Business
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E-commerce is growing at a record speed thanks to changing consumer habits. The early months of the pandemic may have forced countless brick-and-mortar stores to shut down. However, retailers that successfully pivoted online witnessed a boom during this period.

In the United States, e-commerce revenue grew 68% year over year in April as 95% of the population sheltered in place and purchased goods online. Three in four consumers explored a wide range of online stores at the height of the lockdown.

It’s a story replicated across different regions of the world. Global e-commerce sales for 2020 are reportedly on track to cross the $4.2 trillion mark.

E-commerce is now the driving force behind the retail industry. Even after the pandemic, 60% of consumers say they prefer to continue purchasing online as they “integrate new brands and stores in their post-COVID-19 lives.”

The Role of Cybersecurity in Protecting E-commerce Businesses

E-commerce transactions are designed to create a seamless, frictionless customer journey. Whether buyers are browsing through product catalogs and adding items to their carts, or selecting secure payment options and arranging for a quick delivery.

For all of this magic to happen, e-commerce and logistics teams will have to ask for the shoppers’ personal information. These can be their full name, credit card information, and home and email address.

It’s a wealth of data exchanged every second – but it’s also the kind of data that is susceptible to theft. Customer transaction details provide a digital money trail, which cybercriminals attempt to track down as they plan their next massive breach. All this proves the importance of cybersecurity for e-commerce.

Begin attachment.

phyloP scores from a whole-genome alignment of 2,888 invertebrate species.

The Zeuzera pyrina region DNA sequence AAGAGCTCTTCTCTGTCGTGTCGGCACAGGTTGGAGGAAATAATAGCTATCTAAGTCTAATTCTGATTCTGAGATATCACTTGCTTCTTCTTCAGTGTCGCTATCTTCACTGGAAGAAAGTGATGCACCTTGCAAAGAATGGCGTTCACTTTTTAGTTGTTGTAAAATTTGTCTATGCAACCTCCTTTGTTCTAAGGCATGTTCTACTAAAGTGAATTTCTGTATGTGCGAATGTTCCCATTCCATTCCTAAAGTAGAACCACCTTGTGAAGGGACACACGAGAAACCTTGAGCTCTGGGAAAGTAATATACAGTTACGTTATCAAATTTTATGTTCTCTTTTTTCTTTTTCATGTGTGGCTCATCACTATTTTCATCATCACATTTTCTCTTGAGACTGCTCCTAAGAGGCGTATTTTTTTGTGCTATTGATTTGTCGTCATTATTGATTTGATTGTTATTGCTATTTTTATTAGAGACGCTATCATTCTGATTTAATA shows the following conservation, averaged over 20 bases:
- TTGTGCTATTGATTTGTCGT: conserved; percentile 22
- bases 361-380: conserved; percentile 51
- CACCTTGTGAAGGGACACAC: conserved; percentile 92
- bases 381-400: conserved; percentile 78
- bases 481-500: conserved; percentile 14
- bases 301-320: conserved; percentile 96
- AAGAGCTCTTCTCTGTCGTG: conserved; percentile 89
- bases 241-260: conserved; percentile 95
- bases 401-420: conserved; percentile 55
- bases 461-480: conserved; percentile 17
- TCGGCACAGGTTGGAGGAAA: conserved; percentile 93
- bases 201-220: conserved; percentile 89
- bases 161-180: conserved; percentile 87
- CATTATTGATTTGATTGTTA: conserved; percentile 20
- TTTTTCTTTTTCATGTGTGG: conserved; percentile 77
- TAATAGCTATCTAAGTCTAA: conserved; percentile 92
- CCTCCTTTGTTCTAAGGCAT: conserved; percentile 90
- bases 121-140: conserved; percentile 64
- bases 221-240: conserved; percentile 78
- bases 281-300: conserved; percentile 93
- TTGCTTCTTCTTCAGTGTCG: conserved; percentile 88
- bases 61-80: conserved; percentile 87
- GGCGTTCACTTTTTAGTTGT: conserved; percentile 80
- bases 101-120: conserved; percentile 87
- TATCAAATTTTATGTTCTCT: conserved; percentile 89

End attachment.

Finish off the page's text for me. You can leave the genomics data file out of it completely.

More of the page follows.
Cyber-attacks have been on the rise in Indonesia as of late, according to a report from The Jakarta Post. Hackers, fraudsters, and data thieves focus their attacks on e-commerce platforms because these sites offer a treasure trove of personal and financial data. And when these types of data end up in the wrong hands, the attack could spell disaster for both shoppers and merchants.

Not only are intrusions and theft becoming more rampant, but the cost of damage from a security breach is also rising at nearly $4 million based on data from IBM and the Ponemon Institute. That amount is steep for small and midsize businesses that are only starting to gain a foothold in online retail.

E-commerce Security Best Practices

E-commerce

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E-commerce security, however, isn’t simply about defending against attacks. There are benefits that go beyond threat detection and recovery. Keeping platforms and processes secure even before a breach takes place builds consumer trust. And this, in turn, leads to better customer retention.

It’s always crucial to let your customers know that you are committed to protecting their privacy and upholding data security at all times. In the era of online retail, data privacy protection is part of a great user experience and is key to empowering businesses.

In fact, a recent survey by AT&T found 73% of successful organizations point to their cybersecurity strategy as a major component of their overall performance and organizational culture.

Businesses should thus integrate pro tips for cyber protection as part of their long-term strategy. Consider these best practices in e-commerce security.